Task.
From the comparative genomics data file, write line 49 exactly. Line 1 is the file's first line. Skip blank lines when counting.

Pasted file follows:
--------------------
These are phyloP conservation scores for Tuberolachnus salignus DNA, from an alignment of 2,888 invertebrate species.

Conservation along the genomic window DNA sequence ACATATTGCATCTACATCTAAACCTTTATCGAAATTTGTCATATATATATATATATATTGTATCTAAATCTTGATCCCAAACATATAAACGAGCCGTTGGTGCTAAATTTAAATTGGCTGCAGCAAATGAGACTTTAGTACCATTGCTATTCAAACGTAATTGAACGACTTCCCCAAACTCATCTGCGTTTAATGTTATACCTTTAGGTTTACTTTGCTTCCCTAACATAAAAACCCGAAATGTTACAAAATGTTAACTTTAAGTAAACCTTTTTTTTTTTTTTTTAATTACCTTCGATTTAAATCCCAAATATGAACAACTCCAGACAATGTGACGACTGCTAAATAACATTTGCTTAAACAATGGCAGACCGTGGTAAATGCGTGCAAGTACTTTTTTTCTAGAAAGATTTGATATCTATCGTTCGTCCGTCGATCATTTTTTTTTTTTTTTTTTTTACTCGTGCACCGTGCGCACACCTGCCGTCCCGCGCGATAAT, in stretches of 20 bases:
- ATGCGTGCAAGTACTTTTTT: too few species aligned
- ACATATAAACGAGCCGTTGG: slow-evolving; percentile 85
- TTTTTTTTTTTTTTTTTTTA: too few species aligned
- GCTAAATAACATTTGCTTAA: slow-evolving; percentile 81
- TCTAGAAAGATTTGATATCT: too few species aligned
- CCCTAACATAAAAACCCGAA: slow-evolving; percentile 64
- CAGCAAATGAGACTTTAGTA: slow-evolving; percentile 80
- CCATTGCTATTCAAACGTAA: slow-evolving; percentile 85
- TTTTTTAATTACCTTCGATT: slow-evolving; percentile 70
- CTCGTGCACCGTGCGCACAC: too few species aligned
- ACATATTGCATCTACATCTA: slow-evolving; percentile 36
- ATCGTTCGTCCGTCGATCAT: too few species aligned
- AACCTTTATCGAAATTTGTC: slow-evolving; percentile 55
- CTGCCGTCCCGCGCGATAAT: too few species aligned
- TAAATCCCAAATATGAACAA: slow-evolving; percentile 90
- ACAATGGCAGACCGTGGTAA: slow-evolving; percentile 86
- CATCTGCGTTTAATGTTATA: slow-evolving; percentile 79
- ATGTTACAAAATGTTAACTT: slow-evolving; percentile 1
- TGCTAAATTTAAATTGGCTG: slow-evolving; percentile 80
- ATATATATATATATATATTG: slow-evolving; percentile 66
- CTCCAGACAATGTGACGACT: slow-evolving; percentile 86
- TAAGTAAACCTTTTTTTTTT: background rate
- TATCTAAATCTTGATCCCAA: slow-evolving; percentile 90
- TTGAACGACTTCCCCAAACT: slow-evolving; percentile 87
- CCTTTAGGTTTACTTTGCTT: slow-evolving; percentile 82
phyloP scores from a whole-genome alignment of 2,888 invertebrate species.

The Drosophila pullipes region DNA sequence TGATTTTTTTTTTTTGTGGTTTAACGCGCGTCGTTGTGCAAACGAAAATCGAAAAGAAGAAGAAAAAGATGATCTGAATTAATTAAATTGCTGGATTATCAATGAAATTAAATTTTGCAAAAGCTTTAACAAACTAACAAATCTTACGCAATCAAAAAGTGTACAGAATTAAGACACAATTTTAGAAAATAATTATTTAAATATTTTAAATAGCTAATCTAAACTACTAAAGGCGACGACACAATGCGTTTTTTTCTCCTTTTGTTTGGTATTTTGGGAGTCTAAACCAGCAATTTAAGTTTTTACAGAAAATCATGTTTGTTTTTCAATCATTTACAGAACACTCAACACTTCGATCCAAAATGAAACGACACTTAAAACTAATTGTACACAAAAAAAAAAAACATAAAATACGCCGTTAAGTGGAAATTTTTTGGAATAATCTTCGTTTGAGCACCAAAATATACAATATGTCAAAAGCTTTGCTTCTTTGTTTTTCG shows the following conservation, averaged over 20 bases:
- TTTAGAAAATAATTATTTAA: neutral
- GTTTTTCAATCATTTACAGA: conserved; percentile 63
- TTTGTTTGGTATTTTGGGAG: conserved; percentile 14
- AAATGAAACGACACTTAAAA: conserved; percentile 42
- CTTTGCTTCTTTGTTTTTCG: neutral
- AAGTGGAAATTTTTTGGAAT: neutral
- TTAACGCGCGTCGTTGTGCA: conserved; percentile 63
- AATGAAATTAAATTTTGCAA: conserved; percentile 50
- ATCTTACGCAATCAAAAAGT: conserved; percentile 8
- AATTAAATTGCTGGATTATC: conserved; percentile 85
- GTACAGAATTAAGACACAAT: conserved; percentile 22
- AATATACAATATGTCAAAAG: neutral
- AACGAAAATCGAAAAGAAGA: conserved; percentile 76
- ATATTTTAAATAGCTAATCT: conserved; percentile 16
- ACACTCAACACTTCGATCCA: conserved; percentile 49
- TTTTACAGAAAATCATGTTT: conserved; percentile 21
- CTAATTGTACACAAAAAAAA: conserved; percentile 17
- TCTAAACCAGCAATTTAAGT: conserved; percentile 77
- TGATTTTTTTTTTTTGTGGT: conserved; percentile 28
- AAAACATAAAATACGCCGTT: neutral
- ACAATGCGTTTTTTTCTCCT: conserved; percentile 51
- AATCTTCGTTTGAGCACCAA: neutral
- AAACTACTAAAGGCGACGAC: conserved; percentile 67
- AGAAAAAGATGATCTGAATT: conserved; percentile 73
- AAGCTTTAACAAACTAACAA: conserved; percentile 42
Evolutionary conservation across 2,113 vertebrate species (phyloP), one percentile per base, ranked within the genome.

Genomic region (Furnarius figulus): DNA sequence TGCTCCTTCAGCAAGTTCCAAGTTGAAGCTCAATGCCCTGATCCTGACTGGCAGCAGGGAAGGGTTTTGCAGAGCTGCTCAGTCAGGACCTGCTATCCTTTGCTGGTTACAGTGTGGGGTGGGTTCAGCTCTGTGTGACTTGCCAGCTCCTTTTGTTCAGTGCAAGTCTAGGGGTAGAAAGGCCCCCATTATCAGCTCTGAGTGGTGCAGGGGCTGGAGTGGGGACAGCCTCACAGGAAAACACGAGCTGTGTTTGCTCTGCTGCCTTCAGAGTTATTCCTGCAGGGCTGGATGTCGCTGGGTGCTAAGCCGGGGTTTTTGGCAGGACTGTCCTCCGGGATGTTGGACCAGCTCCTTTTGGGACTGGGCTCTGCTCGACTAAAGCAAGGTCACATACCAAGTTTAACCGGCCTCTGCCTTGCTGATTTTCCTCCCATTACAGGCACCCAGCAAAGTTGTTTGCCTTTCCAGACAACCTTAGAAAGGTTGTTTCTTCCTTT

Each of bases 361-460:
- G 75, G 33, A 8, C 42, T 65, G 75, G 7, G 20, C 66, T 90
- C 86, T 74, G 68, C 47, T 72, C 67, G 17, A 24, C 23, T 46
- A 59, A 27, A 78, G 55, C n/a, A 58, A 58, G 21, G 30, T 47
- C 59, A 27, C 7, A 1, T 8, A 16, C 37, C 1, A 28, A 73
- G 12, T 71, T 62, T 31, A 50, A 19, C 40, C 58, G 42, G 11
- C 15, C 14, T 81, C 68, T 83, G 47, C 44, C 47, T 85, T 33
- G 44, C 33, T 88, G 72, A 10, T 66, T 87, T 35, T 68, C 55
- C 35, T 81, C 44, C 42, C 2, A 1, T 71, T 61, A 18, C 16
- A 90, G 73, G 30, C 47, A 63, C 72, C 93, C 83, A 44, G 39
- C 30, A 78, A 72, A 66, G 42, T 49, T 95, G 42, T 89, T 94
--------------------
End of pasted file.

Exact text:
- AAAACATAAAATACGCCGTT: neutral